It’s halftime in Pismo Beach.
In one locker room, developers are icing their injuries, wondering what went wrong, and trying to draw up a better game plan for the second half.
In the other locker room, opponents of mega-development are happy to be ahead for once, but scared to lose their lead, and searching for the magic plan to put the game out of reach.
The City Council and city staff are the frustrated referees who feel like they’ve been impartial—but both sides seem to think that those in power have called a terrible first half.
In the hotly contested game that is Pismo Beach development, everyone wants to do what they think is best, and there’s a lot of money at stake. As allegiances shift and strategies change, the next stage of the development game is set to play out in Pismo’s downtown core.
“I don’t want us to be distracted by what could be—we need to focus on developing what we have,” Pismo Beach City Manager Jim Lewis told New Times. “Now is the right time for development downtown. I think this community could finally realize the vision we’ve had for the past 20 or 30 years.”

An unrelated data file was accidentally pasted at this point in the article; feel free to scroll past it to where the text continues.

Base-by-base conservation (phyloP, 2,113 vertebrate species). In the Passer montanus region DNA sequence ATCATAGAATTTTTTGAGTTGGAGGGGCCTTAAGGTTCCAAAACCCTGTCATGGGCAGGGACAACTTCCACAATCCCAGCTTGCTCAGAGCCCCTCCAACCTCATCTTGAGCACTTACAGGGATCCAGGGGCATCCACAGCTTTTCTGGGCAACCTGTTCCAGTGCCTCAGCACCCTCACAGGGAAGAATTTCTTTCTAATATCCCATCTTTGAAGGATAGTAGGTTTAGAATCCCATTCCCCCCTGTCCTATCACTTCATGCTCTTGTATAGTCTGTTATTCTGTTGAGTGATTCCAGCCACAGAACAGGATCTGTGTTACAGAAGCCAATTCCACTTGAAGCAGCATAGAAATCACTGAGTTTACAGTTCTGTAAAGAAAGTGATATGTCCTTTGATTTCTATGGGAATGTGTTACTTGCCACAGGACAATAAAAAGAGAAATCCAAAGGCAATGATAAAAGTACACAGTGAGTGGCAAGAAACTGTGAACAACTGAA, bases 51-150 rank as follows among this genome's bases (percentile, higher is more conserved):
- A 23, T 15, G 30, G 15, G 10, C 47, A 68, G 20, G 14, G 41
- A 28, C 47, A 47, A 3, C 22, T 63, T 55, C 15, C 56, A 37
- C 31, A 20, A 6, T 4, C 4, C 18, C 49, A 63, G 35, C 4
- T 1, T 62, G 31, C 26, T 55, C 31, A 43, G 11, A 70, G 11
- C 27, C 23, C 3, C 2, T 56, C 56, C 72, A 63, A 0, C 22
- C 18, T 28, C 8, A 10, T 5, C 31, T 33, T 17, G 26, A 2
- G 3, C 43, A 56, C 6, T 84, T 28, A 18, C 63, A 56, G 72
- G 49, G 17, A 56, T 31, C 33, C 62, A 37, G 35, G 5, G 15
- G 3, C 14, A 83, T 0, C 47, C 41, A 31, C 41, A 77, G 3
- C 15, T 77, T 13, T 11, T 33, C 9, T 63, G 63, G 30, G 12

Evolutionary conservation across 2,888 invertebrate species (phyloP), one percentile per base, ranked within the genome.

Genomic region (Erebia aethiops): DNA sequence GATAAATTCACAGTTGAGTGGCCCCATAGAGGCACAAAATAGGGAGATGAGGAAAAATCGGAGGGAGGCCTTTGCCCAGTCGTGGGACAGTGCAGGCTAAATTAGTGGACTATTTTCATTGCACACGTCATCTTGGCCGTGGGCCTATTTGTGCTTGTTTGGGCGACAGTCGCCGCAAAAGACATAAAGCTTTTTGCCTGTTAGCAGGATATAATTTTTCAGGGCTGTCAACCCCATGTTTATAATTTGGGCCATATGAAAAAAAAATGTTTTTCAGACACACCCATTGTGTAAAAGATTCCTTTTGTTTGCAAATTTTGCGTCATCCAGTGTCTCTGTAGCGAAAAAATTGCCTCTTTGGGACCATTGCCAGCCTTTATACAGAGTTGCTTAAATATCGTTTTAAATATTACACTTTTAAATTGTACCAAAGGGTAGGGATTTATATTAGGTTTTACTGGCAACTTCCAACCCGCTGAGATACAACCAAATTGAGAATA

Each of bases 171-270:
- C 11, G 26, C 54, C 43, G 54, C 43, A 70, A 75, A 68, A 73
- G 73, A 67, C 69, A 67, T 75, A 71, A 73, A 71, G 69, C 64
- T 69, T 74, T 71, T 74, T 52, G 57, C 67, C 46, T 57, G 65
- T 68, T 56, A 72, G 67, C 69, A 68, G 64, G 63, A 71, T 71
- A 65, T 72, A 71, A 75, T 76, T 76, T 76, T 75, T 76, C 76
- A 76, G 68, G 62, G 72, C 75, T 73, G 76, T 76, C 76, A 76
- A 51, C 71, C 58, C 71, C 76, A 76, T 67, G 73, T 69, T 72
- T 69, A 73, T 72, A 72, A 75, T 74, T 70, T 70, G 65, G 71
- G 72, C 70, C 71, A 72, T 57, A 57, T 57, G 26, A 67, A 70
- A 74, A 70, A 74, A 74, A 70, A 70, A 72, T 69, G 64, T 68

While the City Council and many developers seem to share Lewis’ enthusiasm, others in the Pismo community are more skeptical, while also experiencing whiplash from the city’s lightning-fast pivot from Price Canyon—proposed site of several hotels, housing, a golf course, and more—to downtown.
“It’s nice to see the abandonment of the ‘manifest destiny’ attitude; the city has realized that we have our backs to the ocean and we need to polish up the jewels that we have,” said Sheila Blake, one of the leaders of local activist group Save Price Canyon. “At the same time, they’ve been trying to make the downtown push for decades, and they’ve accomplished very little.”
Save Price Canyon’s Spanish Springs referendum a few months back was a major reason why the council rescinded the environmental impact report and broader general plan amendments, stalling that specific proposed development—which carried plans for housing, two hotels, and a golf course—for at least 12 months.
While the activist group is still focused on protecting the Pismo Beach hills from the specter of stalled or dead mega-developments like Spanish Springs, Pismo Ranch, and Los Robles Del Mar, City Council members and Lewis said that while they understand the concern, the city’s focus has completely shifted.
“When it comes to Price Canyon, we’re at zero, and we’re going to be at zero for quite a while,” Lewis said.